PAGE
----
photo: Five horses and two riders cross Deception Pass. To the left is the Wall of Jericho.
5:00 pm. The view from the summit makes the climb worth the trouble. The quick descent helps redeem the slog up: a long snow patch allows boot skiing and avoids much of the scree.
photo: the view northwest from the summit of Fossil Mountain (2946 m)
Back at Deception Pass, the return hike is pleasant over familiar terrain: around Ptarmigan Lake and over Boulder Pass.

6:30 pm. I arrive at the tent at the Hidden Lake campground, cook dinner, and relax. It rains overnight.

photo: The southwest face of Fossil Mountain as seen from across Ptarmigan Lake, near Boulder Pass. Note the obvious descent line on snow.
Day 2: Mount Richardson
distance hiked: 17.7 km
peaks summited: Richardson, 3086 m, Southwest Ridge
6:30 am. The sky is clear. I rise and cook breakfast.

7:30 am. I head north to Hidden Lake and west to gain Richardson's southwest ridge.

9:00 am. I reach the ridge crest. The sky has clouded over, a heavy wind blows over the north side of the ridge, and rain is falling. I stop to see what the weather holds: heavy rain and fog can be seen across the valley over Lake Louise and Mount Temple. If the weather worsens I will descend.

9:45 am. The sky begins clearing. The rock dries almost instantly. I resume the climb and start traversing the ridge. The route involves an enjoyable combination of hiking, scrambling over easy rock along the ridge crest, climbing scree, and kicking steps up 45° snow.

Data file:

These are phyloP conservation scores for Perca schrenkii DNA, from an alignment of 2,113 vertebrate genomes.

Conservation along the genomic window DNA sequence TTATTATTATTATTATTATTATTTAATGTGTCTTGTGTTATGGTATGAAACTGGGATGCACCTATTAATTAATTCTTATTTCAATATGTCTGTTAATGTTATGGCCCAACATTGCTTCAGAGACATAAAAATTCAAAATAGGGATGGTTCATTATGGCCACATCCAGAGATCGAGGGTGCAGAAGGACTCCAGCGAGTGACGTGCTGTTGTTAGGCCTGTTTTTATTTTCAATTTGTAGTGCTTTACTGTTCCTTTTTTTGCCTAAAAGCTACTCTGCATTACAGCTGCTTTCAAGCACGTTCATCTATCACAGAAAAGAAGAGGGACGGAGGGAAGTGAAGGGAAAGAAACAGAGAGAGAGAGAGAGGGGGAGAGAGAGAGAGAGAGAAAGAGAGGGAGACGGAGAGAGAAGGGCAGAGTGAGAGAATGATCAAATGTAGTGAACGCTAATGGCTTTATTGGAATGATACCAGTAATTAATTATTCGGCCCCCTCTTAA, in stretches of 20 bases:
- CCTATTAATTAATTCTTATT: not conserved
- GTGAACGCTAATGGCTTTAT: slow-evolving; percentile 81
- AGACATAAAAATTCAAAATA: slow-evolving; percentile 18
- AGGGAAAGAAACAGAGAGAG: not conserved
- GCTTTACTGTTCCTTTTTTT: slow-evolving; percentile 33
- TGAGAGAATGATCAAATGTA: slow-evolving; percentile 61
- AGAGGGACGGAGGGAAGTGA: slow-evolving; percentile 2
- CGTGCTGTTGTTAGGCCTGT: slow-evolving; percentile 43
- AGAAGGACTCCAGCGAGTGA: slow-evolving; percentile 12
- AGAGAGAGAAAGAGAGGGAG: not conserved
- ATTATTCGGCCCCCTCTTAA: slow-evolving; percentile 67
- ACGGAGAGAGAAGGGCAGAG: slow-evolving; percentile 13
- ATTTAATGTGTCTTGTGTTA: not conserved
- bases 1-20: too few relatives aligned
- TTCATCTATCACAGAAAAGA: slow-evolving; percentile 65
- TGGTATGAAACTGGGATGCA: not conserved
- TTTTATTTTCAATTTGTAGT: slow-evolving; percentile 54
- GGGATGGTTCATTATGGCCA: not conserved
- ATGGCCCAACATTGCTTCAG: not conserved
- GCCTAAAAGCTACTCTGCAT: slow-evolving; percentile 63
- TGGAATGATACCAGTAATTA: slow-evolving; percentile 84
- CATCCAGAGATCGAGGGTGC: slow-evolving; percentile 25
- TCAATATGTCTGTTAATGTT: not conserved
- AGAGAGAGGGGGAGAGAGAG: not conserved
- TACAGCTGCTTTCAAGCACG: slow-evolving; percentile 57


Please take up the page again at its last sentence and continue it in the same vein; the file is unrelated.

photo: the southwest ridge of Mount Richardson, as seen from just below the hump
11:00 am. I reach the summit. An immense summit cairn provides shelter from the wind while I sit to eat. I decide against continuing the traverse over Pika and Ptarmigan Peaks as I had considered doing. Although the route on Pika's appealing west ridge is free of snow, that route is steeper and the possibility of rain is a concern (the rain indeed returns a few hours later). Also, the late spring and cooler temperatures have left a few large cornices on the traverse across the Richardson-Pika col. Furthermore, the usual descent from Pika involves a traverse across to Ptarmigan over snow-covered scree slopes above steep rock faces. These would likely be fine, but the combination of possible rain, cornices, and snow on the traverse lead me to opt for a safe descent by reversing the ascent route.
photo: self-portrait as I begin the descent of Richardson
12:30 pm. I arrive back at the tent after a straightforward and pleasant descent.

1:00 pm. I begin the hike out.

2:30 pm. I arrive in the parking lot, where a friendly German couple offers me a lift to the Lake Louise village.

4:20 pm. Bus leaves the Lake Louise village.

6:50 pm. Arrival in Calgary.

photo (left to right): Mount Richardson and Pika Peak above Hidden Lake. The scramble route follows the ridge from the left up Richardson. The traverse continues across the Richardson-Pika col on the horizon and up the West (left) Ridge of Pika. The usual descent from Pika requires reversing the West Ridge, and traversing east (right) between the two dark bands of rock below the south face of Pika. Alternatively, one can return back over Richardson.
Return to Steph's Homepage